Retail real estate in India has witnessed interesting transitions over the past decade, from the dominance of unorganised mom-and-pop stores to organised shopping centres, and thereafter, the emergence of large-format, developer-managed shopping malls. More recently, the advent of e-commerce is gradually attracting the fancy of Indian consumers. Estimates from Gartner Inc. suggest revenue from the online retail platform is growing at 60-70% per annum, making India one of the fastest growing e-commerce markets in Asia-Pacific[1]. The trend poses a risk to malls that are old styled, poorly designed and strata sold. Already, vacancy rates in such malls have reached 20%, compared with under 10% in well designed and managed malls.

    The warehousing sector will likely experience a similar impact from the proliferation of e-commerce. Retail accounts for a significant share of the overall warehousing demand in India. E commerce has made significant inroads and the industry will increasingly rely on strong back-end support through logistics and warehouses. Existing warehouses in clusters such as Bhiwandi (near Mumbai) and Bhiwadi (near Delhi) do not have the necessary features for growth alongside e-commerce. According to an E&Y report on warehousing[2], close to 85% of warehouses that exist in India are old in terms of design and structure.

    Constructing a modern warehouse may return investment yields similar to that of an old warehouse, although demand is shifting towards the former. Following the impending introduction of the Goods and Services Tax, which will uniformly tax the interstate movement of goods, modern warehouses will enjoy better economies of scale. Old warehouses may meet with a similar fate as their counterparts in the retail mall space.

    About the author
    Suvishesh Valsan is a Senior Manager, Research for JLL in India, based in Mumbai.

    [1] Gartner Inc. publication -

    [2] The Indian Warehousing Industry: An Overview – Oct 2013 (Ernst & Young – Confederation of Indian Industry report)


    Speculation surrounding the Tianjin Free Trade Zone

    December 8th, 2014 by Chelsea Cai

    Recently, people close to the matter confirmed the submission of Tianjin’s application to the Central Government for a Free Trade Zone (FTZ). This comes one year after the launch of the Shanghai FTZ and has the market excited about what an FTZ might mean for the city and also if Tianjin might follow the Shanghai FTZ model. However, the Shanghai FTZ has had mixed results thus far and is still in the pilot stage. It may be too early to conclude that copying the Shanghai model will lead to successful outcomes in Tianjin.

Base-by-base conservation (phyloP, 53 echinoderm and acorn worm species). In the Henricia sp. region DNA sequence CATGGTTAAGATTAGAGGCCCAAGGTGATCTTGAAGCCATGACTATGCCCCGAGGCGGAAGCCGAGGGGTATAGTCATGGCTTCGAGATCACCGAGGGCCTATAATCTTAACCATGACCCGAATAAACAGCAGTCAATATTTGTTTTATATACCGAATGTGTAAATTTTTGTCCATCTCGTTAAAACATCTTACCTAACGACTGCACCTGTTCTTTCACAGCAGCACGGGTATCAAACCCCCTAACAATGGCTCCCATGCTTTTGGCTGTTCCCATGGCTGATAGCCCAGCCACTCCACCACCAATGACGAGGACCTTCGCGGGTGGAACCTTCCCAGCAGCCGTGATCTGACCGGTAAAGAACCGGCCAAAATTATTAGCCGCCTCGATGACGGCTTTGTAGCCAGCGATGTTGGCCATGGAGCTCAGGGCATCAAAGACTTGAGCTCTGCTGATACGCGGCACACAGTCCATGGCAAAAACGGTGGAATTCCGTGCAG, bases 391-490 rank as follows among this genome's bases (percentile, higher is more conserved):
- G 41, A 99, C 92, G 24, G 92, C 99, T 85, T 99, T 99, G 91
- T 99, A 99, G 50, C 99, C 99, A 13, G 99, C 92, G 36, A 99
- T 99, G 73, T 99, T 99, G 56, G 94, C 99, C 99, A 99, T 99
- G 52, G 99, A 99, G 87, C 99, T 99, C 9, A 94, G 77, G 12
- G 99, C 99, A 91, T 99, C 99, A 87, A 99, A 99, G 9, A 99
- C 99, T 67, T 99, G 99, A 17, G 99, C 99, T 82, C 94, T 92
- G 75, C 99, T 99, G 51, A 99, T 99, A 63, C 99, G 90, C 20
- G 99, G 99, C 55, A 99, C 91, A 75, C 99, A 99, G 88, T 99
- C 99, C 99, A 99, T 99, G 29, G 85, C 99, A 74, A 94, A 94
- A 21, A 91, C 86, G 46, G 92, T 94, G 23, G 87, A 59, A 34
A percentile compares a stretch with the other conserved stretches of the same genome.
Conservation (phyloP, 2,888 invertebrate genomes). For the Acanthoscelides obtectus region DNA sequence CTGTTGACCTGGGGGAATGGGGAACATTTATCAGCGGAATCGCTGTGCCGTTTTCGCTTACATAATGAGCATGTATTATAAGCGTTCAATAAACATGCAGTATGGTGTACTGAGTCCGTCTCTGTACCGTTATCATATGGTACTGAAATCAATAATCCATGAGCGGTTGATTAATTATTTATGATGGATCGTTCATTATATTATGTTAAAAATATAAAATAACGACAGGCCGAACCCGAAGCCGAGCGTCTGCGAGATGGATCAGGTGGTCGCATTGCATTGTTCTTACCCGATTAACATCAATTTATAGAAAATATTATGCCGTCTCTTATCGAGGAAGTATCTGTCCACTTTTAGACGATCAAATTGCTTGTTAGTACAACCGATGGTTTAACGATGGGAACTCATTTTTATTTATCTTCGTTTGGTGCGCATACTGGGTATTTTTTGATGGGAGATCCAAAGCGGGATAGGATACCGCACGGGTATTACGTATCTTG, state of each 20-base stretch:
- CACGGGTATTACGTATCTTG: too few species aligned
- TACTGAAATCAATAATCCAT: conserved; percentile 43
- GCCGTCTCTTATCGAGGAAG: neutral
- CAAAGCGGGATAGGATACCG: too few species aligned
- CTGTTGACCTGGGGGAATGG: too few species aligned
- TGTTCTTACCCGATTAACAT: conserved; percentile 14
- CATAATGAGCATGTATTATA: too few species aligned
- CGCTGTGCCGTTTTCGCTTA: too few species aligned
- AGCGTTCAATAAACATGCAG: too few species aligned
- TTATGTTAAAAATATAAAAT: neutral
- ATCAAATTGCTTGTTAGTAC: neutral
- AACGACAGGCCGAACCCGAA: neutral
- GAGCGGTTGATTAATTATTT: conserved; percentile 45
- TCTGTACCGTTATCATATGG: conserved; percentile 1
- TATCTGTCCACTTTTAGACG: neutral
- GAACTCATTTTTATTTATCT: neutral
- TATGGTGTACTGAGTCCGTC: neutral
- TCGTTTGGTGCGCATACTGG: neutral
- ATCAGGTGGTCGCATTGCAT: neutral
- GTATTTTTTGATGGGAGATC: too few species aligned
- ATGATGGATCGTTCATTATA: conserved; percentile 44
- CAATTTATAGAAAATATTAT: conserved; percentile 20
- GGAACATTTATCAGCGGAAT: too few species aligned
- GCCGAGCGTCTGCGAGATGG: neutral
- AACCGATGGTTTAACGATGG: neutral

The Shanghai FTZ is focused on service sector reforms including trade, investment, finance and government administration. The majority of the reforms in the Shanghai FTZ will first focus on finance, such as policies that have been put forth on interest rate liberalisation and RMB convertibility.

    Tianjin Yujiapu Financial District

    Since the reforms in the Shanghai FTZ have been slow to materialise, Tianjin may instead want to structure its FTZ to focus on enhancing the competitiveness of industries already present or planned for the area. The most recent master plan for the Tianjin FTZ encompasses nearly 65 sq km, including Tianjin Port, Dongjiang Port and Binhai New Area CBD, e.g. Yujiapu Financial District and Xiangluowan Business District. The size of the area and the diversity of the industries contained therein give Tianjin FTZ a good platform to develop in the future. Thus, the local government should utilise the opportunity to promote the businesses and the real estate in these areas.

    The Tianjin government can help local businesses by:

  • Learning from the Shanghai FTZ and adopting the most successful policies;
  • Streamlining processes so as not to delay implementation of reforms, which has been a common complaint in Shanghai;
  • Positioning the FTZ to benefit from the regional growth spurred by the Capital Economic Circle integration plan.
  • At the moment, plans are still unclear, but details regarding the Tianjin FTZ are expected to be released by year-end. More specific rules and policies relating to the area are expected to be phased in over the next one or two years. However, the government has the opportunity to use the FTZ to help improve the local economy and generate more business activity for existing companies.

    For more details read our November issue of Tianjin Property Insight.

    About the author
    Chelsea Cai is a Senior Analyst in JLL’s research team in China, based in Tianjin.